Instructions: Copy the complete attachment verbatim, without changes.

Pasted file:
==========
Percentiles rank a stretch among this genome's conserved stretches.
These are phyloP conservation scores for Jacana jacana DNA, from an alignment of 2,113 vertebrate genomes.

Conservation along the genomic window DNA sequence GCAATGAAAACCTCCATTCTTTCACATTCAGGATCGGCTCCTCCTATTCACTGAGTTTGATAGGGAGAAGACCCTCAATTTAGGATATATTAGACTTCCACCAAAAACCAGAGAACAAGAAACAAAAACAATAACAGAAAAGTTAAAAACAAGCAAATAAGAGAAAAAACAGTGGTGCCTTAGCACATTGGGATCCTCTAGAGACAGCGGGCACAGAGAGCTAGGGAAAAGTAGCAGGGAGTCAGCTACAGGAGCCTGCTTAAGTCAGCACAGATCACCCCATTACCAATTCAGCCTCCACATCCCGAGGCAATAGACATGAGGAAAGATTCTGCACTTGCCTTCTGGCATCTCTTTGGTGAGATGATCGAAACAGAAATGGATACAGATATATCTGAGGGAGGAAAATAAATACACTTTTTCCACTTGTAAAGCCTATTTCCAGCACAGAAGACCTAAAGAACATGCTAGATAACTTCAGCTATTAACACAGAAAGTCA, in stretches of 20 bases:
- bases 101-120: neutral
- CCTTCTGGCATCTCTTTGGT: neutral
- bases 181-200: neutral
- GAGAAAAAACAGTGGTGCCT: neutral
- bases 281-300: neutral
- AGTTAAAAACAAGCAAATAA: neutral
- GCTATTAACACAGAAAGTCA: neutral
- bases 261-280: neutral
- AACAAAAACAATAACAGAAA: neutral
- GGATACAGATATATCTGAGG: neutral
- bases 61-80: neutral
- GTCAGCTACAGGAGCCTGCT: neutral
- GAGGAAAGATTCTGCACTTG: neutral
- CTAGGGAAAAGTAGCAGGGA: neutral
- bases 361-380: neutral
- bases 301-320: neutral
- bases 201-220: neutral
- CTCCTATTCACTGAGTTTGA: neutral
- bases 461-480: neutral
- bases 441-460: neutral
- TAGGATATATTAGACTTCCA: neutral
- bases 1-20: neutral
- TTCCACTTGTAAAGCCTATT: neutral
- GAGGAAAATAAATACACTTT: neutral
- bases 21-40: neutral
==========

Percentiles rank a stretch among this genome's conserved stretches.
These are phyloP conservation scores for Jacana jacana DNA, from an alignment of 2,113 vertebrate genomes.

Conservation along the genomic window DNA sequence GCAATGAAAACCTCCATTCTTTCACATTCAGGATCGGCTCCTCCTATTCACTGAGTTTGATAGGGAGAAGACCCTCAATTTAGGATATATTAGACTTCCACCAAAAACCAGAGAACAAGAAACAAAAACAATAACAGAAAAGTTAAAAACAAGCAAATAAGAGAAAAAACAGTGGTGCCTTAGCACATTGGGATCCTCTAGAGACAGCGGGCACAGAGAGCTAGGGAAAAGTAGCAGGGAGTCAGCTACAGGAGCCTGCTTAAGTCAGCACAGATCACCCCATTACCAATTCAGCCTCCACATCCCGAGGCAATAGACATGAGGAAAGATTCTGCACTTGCCTTCTGGCATCTCTTTGGTGAGATGATCGAAACAGAAATGGATACAGATATATCTGAGGGAGGAAAATAAATACACTTTTTCCACTTGTAAAGCCTATTTCCAGCACAGAAGACCTAAAGAACATGCTAGATAACTTCAGCTATTAACACAGAAAGTCA, in stretches of 20 bases:
- bases 101-120: neutral
- CCTTCTGGCATCTCTTTGGT: neutral
- bases 181-200: neutral
- GAGAAAAAACAGTGGTGCCT: neutral
- bases 281-300: neutral
- AGTTAAAAACAAGCAAATAA: neutral
- GCTATTAACACAGAAAGTCA: neutral
- bases 261-280: neutral
- AACAAAAACAATAACAGAAA: neutral
- GGATACAGATATATCTGAGG: neutral
- bases 61-80: neutral
- GTCAGCTACAGGAGCCTGCT: neutral
- GAGGAAAGATTCTGCACTTG: neutral
- CTAGGGAAAAGTAGCAGGGA: neutral
- bases 361-380: neutral
- bases 301-320: neutral
- bases 201-220: neutral
- CTCCTATTCACTGAGTTTGA: neutral
- bases 461-480: neutral
- bases 441-460: neutral
- TAGGATATATTAGACTTCCA: neutral
- bases 1-20: neutral
- TTCCACTTGTAAAGCCTATT: neutral
- GAGGAAAATAAATACACTTT: neutral
- bases 21-40: neutral